The Chicken Buses of Central America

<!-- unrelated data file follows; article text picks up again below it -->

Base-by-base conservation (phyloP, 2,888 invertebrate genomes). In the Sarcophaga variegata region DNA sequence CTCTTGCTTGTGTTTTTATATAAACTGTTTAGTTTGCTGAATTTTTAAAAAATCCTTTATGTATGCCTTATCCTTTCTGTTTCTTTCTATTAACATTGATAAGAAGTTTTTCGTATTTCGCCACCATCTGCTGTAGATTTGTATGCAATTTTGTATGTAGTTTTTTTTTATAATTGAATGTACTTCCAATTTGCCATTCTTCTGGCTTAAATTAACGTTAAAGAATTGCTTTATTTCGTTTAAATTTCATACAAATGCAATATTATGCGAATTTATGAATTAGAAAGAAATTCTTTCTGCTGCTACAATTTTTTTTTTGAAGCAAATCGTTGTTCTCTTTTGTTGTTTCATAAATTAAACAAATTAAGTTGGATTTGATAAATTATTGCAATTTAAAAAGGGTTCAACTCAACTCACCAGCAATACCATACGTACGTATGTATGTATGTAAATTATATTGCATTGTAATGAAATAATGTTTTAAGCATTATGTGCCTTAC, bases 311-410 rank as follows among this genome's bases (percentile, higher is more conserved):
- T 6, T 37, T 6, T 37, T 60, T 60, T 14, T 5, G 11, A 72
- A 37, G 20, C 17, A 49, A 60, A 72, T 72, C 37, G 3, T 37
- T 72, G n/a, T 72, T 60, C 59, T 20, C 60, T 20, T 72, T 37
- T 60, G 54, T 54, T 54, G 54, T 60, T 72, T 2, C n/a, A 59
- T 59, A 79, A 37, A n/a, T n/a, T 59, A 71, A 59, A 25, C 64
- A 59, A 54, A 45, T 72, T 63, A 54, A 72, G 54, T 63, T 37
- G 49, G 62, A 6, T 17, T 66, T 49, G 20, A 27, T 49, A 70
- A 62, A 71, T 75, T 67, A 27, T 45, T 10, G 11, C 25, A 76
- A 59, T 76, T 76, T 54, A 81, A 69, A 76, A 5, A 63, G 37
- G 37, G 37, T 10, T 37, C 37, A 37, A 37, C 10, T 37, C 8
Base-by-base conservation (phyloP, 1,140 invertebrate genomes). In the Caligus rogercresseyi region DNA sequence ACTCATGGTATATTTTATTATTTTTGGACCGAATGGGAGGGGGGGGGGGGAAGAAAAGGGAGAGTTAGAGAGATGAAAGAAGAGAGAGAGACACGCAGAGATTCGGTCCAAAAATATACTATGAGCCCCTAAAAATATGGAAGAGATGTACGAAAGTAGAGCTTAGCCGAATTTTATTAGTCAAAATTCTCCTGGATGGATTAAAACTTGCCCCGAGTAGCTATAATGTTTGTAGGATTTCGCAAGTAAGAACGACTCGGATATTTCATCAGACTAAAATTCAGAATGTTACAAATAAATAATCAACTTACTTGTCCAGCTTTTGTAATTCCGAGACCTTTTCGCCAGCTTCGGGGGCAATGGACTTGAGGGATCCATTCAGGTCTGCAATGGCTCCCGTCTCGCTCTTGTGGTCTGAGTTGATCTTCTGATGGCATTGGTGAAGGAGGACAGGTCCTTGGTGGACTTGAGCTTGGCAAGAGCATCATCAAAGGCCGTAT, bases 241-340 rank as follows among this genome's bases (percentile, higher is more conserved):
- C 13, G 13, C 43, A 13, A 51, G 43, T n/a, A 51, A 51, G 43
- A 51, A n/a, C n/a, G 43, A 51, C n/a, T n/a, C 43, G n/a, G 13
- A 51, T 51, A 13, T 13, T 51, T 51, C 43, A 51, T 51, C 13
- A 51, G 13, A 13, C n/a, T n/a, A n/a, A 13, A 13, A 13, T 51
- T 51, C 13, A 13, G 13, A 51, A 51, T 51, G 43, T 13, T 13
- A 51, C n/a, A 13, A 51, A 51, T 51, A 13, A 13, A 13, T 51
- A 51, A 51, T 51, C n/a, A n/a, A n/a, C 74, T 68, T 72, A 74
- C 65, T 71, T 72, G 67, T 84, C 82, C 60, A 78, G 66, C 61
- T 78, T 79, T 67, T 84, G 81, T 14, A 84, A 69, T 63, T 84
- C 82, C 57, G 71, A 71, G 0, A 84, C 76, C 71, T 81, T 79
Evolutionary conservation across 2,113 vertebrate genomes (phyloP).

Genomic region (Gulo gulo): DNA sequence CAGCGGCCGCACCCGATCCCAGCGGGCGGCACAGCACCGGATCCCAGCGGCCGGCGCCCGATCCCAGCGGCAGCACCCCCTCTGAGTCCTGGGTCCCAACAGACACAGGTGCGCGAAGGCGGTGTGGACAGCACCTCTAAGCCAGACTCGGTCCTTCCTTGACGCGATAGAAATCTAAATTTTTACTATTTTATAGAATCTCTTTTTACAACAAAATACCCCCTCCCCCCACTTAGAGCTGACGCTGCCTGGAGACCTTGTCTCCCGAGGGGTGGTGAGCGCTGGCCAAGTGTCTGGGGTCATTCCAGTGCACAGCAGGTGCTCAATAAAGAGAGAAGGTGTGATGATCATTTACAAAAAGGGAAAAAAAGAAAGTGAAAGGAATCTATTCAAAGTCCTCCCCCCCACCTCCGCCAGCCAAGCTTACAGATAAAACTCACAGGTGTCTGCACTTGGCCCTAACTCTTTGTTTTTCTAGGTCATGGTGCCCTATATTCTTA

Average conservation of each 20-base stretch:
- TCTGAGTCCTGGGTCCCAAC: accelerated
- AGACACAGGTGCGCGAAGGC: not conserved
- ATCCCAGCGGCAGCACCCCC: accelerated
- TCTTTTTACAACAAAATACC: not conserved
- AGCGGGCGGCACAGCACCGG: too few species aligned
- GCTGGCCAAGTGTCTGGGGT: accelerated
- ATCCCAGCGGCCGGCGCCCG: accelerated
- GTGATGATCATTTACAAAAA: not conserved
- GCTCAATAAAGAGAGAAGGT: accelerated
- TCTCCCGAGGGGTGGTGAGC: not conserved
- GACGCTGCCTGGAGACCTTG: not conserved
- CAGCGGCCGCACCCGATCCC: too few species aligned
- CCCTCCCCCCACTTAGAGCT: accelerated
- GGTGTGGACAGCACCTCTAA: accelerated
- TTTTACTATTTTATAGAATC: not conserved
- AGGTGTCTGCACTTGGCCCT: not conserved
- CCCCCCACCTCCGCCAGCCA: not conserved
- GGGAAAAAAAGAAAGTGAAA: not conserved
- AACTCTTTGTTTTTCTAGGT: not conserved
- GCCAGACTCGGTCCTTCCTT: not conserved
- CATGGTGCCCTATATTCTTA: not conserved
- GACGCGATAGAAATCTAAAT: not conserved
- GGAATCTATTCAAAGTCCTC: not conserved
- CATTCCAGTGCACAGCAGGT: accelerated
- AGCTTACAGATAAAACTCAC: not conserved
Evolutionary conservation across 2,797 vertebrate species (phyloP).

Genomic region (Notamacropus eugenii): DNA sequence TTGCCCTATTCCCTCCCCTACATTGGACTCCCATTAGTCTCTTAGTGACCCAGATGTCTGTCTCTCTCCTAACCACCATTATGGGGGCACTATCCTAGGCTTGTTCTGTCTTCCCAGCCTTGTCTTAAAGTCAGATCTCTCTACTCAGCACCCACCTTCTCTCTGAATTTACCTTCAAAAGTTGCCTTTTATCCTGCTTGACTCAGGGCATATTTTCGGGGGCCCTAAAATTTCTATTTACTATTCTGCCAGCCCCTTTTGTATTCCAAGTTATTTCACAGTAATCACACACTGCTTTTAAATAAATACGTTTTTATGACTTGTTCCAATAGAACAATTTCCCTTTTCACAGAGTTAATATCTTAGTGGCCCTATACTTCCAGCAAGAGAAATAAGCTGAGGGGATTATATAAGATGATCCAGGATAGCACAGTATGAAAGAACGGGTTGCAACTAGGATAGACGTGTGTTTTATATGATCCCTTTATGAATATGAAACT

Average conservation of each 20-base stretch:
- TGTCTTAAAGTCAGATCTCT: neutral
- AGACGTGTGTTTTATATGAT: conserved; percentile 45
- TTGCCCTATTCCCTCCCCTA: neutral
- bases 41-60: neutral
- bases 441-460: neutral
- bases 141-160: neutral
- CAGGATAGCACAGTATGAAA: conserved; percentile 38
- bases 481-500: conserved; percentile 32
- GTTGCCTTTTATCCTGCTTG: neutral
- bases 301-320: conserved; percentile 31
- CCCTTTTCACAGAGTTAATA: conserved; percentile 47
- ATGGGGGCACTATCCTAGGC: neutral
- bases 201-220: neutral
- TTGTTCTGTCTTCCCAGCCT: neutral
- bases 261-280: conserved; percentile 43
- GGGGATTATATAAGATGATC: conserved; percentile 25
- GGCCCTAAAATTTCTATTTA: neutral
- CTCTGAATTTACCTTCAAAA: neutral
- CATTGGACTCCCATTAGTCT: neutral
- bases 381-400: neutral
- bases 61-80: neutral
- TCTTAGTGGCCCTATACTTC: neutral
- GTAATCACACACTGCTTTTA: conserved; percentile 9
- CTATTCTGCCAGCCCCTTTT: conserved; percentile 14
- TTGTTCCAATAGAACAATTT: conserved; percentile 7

If you’ve ever wondered what happens to old school buses when they’re retired, wonder no more. Many of them become what’s known as “chicken buses” — colorful buses that become modes of transportation in Central America. U.S. school buses are typically auctioned off after around 10 years or 150,000 miles. There is a whole industry of people who travel to these auctions to acquire them for $2,000 or less, then drive them back to Central American countries, predominantly Guatemala. There, the school buses are transformed into something entirely different. Upon arrival, the buses are repaired and the familiar yellow paint is replaced by wild, colorful designs. The insides are jazzed up with Christmas lights, tassels, and posters of various kinds. Murals are airbrushed on the exterior, the exit doors normally plastered with wrestling posters, and there’s often a cranked-up sound system installed. Once renovated, Chicken buses become the most common — often only — form of public transportation.